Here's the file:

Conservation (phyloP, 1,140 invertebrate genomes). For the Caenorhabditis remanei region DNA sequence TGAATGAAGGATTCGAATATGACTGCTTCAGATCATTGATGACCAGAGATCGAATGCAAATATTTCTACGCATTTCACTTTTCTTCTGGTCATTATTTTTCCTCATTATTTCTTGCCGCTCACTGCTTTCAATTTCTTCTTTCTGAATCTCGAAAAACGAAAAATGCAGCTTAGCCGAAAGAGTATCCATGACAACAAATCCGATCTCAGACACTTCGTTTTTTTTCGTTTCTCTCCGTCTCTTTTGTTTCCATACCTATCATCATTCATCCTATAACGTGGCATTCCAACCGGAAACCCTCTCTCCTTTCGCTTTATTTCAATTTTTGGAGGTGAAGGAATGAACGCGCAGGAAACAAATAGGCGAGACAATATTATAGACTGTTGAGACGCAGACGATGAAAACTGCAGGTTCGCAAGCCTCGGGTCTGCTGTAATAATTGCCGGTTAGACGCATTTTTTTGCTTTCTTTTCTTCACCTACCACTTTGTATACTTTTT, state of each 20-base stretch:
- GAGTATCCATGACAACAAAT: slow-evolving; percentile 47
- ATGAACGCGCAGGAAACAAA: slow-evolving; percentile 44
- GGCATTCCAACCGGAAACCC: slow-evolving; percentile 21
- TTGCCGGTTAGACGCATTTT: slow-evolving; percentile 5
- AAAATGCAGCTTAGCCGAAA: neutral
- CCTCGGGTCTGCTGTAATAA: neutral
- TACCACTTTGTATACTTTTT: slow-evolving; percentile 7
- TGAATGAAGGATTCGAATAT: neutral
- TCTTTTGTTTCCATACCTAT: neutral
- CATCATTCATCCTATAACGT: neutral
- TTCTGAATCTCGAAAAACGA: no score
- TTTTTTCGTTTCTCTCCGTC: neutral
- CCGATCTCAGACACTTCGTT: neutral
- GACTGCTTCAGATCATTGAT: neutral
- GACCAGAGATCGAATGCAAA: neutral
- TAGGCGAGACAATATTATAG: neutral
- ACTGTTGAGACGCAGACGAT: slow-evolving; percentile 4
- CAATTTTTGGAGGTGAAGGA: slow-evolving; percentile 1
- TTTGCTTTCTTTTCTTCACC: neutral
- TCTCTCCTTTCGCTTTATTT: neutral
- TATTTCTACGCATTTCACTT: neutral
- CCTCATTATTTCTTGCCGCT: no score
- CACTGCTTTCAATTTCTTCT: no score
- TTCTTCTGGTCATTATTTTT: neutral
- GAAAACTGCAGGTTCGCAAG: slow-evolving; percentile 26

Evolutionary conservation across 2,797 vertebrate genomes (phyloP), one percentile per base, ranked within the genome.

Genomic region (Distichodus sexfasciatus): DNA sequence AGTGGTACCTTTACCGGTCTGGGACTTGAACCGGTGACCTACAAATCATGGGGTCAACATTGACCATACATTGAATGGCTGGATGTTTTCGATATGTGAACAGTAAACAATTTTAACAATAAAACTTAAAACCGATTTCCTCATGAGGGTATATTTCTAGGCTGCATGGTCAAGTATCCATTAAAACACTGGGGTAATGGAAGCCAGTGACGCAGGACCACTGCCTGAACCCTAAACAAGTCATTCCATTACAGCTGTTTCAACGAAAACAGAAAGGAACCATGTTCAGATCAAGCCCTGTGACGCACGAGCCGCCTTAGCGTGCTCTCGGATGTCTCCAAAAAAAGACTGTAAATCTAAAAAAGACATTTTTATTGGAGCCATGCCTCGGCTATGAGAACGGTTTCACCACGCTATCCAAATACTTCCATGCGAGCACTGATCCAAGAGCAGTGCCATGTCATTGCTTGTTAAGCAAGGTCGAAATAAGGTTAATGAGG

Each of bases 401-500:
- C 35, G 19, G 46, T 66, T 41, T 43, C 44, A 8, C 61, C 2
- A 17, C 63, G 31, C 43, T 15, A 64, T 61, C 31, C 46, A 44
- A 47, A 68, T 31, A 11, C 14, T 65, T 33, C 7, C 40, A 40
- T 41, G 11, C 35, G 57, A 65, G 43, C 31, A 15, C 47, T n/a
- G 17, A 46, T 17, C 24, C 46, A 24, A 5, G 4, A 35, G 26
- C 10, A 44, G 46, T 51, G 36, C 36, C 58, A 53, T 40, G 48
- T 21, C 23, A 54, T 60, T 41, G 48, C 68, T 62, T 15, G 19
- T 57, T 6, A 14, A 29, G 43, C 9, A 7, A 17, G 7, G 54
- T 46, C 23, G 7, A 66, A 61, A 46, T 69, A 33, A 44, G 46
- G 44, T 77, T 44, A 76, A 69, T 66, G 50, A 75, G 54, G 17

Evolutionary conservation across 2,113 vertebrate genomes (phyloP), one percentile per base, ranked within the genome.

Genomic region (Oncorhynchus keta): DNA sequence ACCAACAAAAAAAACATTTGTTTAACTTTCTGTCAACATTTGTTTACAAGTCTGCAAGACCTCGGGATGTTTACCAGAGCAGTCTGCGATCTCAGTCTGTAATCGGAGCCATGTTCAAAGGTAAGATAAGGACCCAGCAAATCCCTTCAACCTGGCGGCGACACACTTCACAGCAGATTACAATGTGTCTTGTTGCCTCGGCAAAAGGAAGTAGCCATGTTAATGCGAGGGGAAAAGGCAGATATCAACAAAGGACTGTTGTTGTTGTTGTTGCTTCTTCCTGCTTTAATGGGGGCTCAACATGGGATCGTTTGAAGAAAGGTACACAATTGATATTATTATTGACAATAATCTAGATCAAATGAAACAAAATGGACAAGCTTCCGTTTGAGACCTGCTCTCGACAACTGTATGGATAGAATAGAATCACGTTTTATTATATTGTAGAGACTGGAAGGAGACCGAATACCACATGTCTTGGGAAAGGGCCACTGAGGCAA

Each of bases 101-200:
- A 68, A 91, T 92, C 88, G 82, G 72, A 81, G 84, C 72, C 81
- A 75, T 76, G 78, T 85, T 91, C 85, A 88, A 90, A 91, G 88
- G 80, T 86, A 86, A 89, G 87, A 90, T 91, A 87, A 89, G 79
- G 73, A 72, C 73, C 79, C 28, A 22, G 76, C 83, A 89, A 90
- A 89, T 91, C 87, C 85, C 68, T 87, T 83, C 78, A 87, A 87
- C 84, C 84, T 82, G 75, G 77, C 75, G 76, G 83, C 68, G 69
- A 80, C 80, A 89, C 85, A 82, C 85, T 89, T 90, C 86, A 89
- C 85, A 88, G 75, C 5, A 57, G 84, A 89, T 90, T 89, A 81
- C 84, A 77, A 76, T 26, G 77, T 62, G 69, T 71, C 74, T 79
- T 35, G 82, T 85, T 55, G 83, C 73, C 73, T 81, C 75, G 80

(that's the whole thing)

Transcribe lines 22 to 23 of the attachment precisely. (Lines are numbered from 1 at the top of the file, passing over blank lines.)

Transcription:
- TATTTCTACGCATTTCACTT: neutral
- CCTCATTATTTCTTGCCGCT: no score